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In a recursive function, where to store results?

I'm currently trying to let JavaScript generate a truth table for a boolean function. Given a function, the code should just list all boolean combinations possible, with the function output from each combination.

As for generating all combinations, I put this together (simplified to the combinations code only):

``````var table = [];
function combinations(current) {
var current = current || [];
if(current.length === 3) {
table.push(current);
} else {
var c = copy(current);
c.push(true);
combinations(c);

c = copy(current);
c.push(false);
combinations(c);
}
}

function copy(a) {
var r = [];
for(var i = 0; i < a.length; i++) r.push(a[i]);
return r;
}

combinations(); // now table consists of each pair of 3 boolean values
``````

So basically when it has reached a combination (i.e. `current.length === 3`), it pushes a result record to `table`. I was wondering, however, whether this is the recommended way of storing results of a recursive function.

I faced the recommendation of using `return` inside the recursive function, but how would one implement such a thing - i.e., if `combinations` in the end has to return an array containing all elements, how is it possible to do so? I could, of course, just use `return table` in the end, but I'm actually looking for a way to do this all inside the function, without an external variable like now.

So, how do I make `combinations` return the results as an array without using an external variable?

-

``````function combinations(current) {
var current = current || [];
if(current.length === 3) {
return [current];
} else {
return combinations(current.concat(true)).concat(combinations(current.concat(false)));
}
}

var table = combinations(); // now table consists of each pair of 3 boolean values

console.log(table);
``````

Much more elegant, no?

Demo →

-
Wonderful, thanks. I'm not that good in making code elegant... – pimvdb Mar 21 '11 at 14:10

To avoid polluting the global space you could use a closure to contain your recursive function. There is an excellent writeup of this concept at http://drewwells.net/blog/2010/recursion-in-javascript/.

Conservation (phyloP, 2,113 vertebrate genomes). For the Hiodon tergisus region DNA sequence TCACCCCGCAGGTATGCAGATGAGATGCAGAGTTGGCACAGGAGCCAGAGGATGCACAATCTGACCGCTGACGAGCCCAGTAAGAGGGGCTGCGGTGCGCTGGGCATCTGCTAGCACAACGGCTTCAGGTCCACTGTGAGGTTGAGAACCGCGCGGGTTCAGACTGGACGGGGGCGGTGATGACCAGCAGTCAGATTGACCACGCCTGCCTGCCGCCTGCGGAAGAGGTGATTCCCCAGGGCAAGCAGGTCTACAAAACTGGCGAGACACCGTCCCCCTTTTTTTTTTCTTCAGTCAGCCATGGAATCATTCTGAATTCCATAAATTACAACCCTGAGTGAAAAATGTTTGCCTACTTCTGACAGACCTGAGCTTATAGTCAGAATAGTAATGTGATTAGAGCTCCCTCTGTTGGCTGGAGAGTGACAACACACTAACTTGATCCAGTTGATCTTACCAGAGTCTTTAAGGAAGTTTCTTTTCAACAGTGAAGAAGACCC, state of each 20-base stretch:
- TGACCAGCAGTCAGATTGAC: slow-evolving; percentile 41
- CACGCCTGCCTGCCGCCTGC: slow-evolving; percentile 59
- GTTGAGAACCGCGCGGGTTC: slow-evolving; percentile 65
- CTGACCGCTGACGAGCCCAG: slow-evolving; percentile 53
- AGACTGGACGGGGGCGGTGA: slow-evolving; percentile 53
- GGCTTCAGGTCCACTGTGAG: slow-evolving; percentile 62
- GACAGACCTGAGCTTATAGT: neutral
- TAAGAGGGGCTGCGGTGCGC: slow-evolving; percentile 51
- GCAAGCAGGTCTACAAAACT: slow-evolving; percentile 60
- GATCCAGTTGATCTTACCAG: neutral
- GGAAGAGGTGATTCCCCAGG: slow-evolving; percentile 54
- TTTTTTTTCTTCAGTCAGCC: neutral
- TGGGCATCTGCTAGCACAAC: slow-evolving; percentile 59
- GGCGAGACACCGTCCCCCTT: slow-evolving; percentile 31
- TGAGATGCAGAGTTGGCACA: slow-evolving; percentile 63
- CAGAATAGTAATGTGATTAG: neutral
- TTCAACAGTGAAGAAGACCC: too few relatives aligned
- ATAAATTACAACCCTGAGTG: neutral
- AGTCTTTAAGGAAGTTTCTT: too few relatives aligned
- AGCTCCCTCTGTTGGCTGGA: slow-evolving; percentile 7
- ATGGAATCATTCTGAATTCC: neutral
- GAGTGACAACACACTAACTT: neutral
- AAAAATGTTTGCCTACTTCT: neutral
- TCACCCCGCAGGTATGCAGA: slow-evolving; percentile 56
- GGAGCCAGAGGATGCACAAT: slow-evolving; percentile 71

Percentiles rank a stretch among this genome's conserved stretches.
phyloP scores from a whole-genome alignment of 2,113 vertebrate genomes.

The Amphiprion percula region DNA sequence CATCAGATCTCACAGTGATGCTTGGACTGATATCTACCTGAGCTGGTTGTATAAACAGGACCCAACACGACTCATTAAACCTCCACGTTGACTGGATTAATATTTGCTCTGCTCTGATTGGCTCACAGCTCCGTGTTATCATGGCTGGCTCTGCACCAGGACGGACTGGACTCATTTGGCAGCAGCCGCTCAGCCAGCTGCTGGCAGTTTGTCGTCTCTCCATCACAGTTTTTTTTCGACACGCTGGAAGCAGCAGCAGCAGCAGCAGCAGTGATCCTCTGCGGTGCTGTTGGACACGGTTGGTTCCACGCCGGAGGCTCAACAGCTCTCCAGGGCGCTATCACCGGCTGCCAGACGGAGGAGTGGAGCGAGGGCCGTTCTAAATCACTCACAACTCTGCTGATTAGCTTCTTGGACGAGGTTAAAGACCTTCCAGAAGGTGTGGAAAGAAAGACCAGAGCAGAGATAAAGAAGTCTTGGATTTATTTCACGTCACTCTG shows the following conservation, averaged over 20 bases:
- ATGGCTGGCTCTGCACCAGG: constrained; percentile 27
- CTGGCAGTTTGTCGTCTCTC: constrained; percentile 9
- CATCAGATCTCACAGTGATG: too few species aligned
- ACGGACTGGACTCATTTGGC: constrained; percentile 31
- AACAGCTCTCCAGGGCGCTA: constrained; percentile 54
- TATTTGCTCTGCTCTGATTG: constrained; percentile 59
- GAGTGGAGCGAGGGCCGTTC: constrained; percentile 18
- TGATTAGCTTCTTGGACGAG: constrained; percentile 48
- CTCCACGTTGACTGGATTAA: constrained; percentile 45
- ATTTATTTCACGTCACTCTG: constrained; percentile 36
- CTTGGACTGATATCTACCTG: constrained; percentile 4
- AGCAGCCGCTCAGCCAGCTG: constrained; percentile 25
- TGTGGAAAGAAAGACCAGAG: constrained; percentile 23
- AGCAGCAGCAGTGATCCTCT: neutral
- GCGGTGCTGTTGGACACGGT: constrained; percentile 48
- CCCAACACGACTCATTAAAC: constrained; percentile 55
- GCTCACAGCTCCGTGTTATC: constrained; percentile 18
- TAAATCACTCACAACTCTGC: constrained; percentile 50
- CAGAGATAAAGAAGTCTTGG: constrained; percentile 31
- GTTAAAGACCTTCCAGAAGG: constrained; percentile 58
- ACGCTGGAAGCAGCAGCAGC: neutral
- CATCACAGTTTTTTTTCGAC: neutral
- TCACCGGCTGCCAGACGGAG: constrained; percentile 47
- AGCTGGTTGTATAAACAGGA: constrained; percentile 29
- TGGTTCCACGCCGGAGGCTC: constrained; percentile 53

-
There is no need to use this construct to encapsulate the result. See my answer. – Matt Ball Mar 21 '11 at 14:07
I changed "would use" to "could use" to indicate that this is just one option. – James Sumners Mar 21 '11 at 14:09
@jsumners the link is dead – Dropout May 26 '14 at 6:34
@Dropout I love it when people reorganize and don't create 302s. – James Sumners May 26 '14 at 14:42
@jsummers happens ;) did you manage to find a working one? – Dropout May 27 '14 at 5:49

Your current solution seems fine to me. It might not be the most elegant, but it is simple and does the job (the only ugly bit is the hardcoded 3 - you should turn that into a parameter)

Your real question seems to be more language-agnostic than Javascript. If you want the function to return the combinations, than you can prefectly do so, just clearly have in mind what your function should return and write the base and recursive cases:

``````function combinations(domain, n){
//returns a list of combinations of length `n` with elements from `domain`
if(n <= 0){
return [[]]; //the empty combination is the only solution
}else{
var small_combs = combinations(domain, n-1);
var big_combs = [];
for(var i=0; i<domain.length; i++){
for(var j=0; j<small_combs.length; j++){
big_combs.push(small_combs[j].concat(domain[i]))
}
}
return big_combs;
}
}

table = combinations([true, false], 3);
``````
-
Thanks. Some feedback though - you check for `i` in the `j` loop. Also, in JavaScript `int` doesn't exist and `arr + arr` is not possible, but I understand what you mean. – pimvdb Mar 21 '11 at 14:15